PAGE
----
CFDA first protests that it was unreasonable for the agency to assess a weakness in CFDA’s proposal for failing to adequately address the solicitation requirements regarding CFDA’s recruiting and hiring processes. In this regard, CFDA complains that the solicitation did not provide “specific guidance” to offerors regarding this requirement and asserts that “absent specific guidance on the specifics of the recruitment and hire process, our only requirement [was] to discuss one.” Comments on Agency Report, Apr. 3, 2015, at 24. In this context, CFDA maintains that its proposal met the solicitation’s recruiting and hiring requirements by providing “documentary evidence that [we] are already meeting those requirements.” Protest at 10.

In reviewing a protest challenging an agency’s technical evaluation, our Office will not reevaluate the proposals; rather, we will examine the record to determine whether the agency’s evaluation was reasonable and consistent with the terms of the solicitation and applicable procurement laws and regulations. See, e.g., Maybank Indus., LLC, B-403327, B-403327.2, Oct. 21, 2010, 2010 CPD 249 at 5; OPTIMUS Corp., B-400777, Jan. 26, 2009, 2009 CPD 33 at 4. It is the offeror’s responsibility to submit an adequately written proposal; that is, an offeror, including an incumbent contractor, must furnish, within its proposal, all information that was requested by the solicitation. See, e.g., HealthStar VA, PLLC, B‑299737, June 22, 2007, 2007 CPD ¶ 114 at 2.

Based on our review of the record here, we reject CFDA’s assertion that the agency’s evaluation under the technical/management factor was flawed. As noted above, RFP amendment No. 2 specifically advised offerors that the agency “will also evaluate the Offeror’s proposed recruiting and hiring processes,” and further warned that “[a] technical approach relying only or primarily on retaining incumbent personnel is not an adequate technical approach nor an adequate description of the Offeror[’]s capabilities.” AR, Tab 3, RFP amend. 2, at 10.

Here, CFDA has not meaningfully disputed the agency’s conclusion that CFDA’s proposal failed to prospectively address its hiring and recruiting activities. Rather, CFDA primarily asserts that, because it is the incumbent and its proposal demonstrated that “[we] possess the people,” any further discussion of the recruiting and hiring processes that CFDA would employ during the 5-year performance period was unnecessary. Protest at 10. We disagree. Where, as here, the solicitation expressly warned that reliance on retention of incumbent personnel was inadequate, CFDA’s discussion of its currently-employed personnel failed to meet the solicitation’s requirement to prospectively address its hiring and recruiting activities. On this record, we find nothing unreasonable in the agency’s assignment of a weakness to CFDA’s proposal for failing to address the recruiting and hiring activities that it would employ throughout the life of the contract; accordingly, CFDA’s protest challenging the agency’s evaluation under the management/technical evaluation factor is denied.[7]

Past Performance

CFDA next challenges the agency’s evaluation under the past performance factor. Among other things, CFDA asserts that, due to its performance as the incumbent contractor, it “should have received the highest rating possible.” Protest at 4. CFDA also maintains that the agency improperly rated CFDA’s past performance history as “relevant,” rather than “very relevant,[8] and complains that the agency used “wholly subjective evaluation standards.” Protest at 3-7.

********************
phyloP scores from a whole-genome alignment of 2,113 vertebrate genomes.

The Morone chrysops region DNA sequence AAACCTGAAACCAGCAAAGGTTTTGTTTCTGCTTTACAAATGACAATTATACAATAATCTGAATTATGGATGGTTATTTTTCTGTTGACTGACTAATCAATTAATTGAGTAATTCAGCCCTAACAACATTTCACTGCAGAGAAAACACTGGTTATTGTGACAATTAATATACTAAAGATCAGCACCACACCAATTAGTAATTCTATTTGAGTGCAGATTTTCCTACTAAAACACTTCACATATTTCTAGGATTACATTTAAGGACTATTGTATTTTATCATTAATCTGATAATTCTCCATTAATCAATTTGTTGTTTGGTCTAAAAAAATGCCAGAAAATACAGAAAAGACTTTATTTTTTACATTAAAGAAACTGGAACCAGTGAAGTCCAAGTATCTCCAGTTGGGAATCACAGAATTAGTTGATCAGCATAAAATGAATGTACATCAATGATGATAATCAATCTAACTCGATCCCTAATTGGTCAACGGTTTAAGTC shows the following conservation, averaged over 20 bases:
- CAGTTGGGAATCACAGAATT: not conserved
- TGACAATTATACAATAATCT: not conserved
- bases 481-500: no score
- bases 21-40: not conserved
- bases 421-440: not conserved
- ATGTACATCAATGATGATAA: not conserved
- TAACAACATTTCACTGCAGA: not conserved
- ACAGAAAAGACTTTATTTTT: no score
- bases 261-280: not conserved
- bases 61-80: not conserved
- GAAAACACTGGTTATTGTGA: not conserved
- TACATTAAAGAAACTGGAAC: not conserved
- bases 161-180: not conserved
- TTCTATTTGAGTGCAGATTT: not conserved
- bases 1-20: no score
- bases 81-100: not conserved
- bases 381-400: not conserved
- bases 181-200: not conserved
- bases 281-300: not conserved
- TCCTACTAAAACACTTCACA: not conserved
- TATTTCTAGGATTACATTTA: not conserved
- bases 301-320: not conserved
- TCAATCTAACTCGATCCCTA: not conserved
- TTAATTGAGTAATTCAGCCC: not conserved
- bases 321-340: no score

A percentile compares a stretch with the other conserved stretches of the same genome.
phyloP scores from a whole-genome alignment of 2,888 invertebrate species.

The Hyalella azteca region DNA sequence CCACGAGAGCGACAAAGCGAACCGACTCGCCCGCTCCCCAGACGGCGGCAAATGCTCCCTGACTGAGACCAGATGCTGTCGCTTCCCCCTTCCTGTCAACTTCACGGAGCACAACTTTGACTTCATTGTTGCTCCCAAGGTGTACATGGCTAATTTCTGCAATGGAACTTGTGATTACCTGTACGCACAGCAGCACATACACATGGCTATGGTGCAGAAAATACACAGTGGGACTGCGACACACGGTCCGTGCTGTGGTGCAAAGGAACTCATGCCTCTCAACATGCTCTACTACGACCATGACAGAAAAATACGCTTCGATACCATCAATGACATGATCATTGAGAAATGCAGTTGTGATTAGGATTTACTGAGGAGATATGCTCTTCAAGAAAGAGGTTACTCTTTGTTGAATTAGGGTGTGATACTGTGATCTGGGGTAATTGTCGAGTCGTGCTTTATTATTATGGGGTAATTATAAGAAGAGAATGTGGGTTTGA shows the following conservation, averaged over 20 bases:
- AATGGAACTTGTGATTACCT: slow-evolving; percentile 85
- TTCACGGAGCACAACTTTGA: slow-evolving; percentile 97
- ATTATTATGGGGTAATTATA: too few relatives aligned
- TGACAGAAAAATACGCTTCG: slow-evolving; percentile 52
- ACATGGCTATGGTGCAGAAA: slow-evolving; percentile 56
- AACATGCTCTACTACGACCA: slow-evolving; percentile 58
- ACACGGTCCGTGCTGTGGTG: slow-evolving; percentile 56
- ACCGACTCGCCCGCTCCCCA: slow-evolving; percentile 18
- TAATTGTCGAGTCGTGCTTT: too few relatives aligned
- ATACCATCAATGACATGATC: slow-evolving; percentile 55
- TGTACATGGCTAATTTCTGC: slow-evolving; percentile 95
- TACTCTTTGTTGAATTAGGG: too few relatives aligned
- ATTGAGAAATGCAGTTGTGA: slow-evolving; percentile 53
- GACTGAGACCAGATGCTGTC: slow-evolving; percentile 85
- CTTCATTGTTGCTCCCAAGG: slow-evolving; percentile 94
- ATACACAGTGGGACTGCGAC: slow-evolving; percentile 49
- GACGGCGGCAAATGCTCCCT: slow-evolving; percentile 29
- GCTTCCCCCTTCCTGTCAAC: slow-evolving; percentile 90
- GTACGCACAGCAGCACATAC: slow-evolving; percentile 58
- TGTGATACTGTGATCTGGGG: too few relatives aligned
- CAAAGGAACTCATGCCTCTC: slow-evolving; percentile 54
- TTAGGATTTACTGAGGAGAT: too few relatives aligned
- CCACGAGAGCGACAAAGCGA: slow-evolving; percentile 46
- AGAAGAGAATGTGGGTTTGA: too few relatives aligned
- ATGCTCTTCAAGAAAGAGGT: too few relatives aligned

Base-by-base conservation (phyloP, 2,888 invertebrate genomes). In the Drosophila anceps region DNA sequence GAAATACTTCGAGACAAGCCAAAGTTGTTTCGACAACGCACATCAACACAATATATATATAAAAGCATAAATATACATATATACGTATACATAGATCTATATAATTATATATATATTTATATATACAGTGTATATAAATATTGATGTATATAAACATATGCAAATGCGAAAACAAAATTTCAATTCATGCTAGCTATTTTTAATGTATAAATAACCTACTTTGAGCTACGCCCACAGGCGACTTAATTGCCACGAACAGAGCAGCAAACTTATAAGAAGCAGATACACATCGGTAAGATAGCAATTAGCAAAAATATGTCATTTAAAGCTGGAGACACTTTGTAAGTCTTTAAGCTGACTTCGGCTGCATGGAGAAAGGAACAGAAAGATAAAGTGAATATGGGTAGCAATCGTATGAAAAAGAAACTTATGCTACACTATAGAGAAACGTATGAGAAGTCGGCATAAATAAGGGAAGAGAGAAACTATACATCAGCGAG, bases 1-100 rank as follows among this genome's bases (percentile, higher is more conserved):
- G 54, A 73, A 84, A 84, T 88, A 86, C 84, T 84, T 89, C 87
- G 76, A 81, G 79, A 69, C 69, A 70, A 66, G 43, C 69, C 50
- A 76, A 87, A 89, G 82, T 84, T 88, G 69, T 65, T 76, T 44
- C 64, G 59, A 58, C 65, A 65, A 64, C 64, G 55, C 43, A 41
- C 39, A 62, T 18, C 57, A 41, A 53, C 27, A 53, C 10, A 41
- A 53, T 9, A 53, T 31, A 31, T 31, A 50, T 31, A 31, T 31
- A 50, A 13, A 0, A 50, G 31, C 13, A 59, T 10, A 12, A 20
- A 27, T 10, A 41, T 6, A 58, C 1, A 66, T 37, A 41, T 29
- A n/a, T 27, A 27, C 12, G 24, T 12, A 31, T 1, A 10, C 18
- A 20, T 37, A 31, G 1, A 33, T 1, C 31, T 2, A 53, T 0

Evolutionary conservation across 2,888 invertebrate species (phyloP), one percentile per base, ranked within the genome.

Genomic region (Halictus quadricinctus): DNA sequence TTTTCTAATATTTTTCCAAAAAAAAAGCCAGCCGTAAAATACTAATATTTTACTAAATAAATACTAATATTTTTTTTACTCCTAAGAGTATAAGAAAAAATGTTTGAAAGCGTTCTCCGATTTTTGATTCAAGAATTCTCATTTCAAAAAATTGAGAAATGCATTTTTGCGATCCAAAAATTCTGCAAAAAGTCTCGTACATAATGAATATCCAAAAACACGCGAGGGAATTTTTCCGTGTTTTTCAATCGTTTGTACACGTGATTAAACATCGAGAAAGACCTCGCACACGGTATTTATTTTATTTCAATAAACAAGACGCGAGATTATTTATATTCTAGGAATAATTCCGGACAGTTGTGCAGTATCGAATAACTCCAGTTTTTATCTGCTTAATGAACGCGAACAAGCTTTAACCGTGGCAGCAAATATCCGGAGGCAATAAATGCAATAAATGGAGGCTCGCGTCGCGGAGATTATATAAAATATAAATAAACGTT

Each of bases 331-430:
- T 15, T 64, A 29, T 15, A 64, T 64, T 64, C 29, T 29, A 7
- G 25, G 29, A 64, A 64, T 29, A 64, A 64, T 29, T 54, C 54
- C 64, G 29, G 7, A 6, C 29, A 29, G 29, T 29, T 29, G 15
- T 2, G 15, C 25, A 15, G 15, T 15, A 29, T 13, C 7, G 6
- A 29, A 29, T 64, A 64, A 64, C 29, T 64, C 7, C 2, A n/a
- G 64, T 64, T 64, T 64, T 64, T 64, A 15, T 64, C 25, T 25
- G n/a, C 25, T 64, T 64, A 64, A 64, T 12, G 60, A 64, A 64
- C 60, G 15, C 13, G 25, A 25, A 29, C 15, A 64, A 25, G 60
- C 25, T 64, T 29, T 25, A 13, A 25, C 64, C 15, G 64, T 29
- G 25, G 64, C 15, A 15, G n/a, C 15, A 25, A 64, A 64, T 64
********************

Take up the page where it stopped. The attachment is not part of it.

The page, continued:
The evaluation of an offeror’s past performance, including the agency’s determination of the relevance and scope of an offeror’s performance history, is a matter of agency discretion, which we will not disturb unless it is unreasonable or inconsistent with the solicitation’s evaluation criteria. Burke Consortium, Inc., B‑407273.3, B‑407273.5, Feb. 7, 2013, 2013 CPD ¶ 74 at 10. Since the evaluation of past performance is subjective by its very nature, and a procuring agency is responsible for defining its needs and the best method for accommodating them, we will not substitute our judgment for an agency’s reasonably based past performance ratings. MFM Lamey Group, LLC, B-402377, Mar. 25, 2010, 2010 CPD ¶ 81 at 10; Glenn Def. Marine-Asia PTE, Ltd, B-402687.6, B-402687.7, Oct. 13, 2011, 2012 CPD ¶ 3 at 7.

In responding to CFDA’s protest, the agency first notes that, with regard to evaluation of past performance, section M of the solicitation advised offerors that “[a] single confidence rating will be established,” further stating that “[r]elevancy is not separately rated.” RFP amend. 2, at 11. Consistent with these provisions, the solicitation provided for assignment of the following confidence ratings: substantial confidence, satisfactory confidence, limited confidence, no confidence, and unknown confidence. Id.

The record shows that, in evaluating past performance, the agency considered several prior contracts CFDA had performed, including the incumbent contract, and concluded that the totality of CFDA’s performance history met the definition of relevant past performance. Specifically, while the incumbent contract was considered very relevant, the other CFDA contracts did not require “essentially the same” scope and magnitude of effort and complexity as the solicited requirements;[9] accordingly, the agency considered CFDA’s total performance history to be relevant, but not very relevant. Nonetheless, as noted above, the agency assigned CFDA’s proposal the highest possible past performance rating--that is, substantial confidence. Source Selection Decision at 4.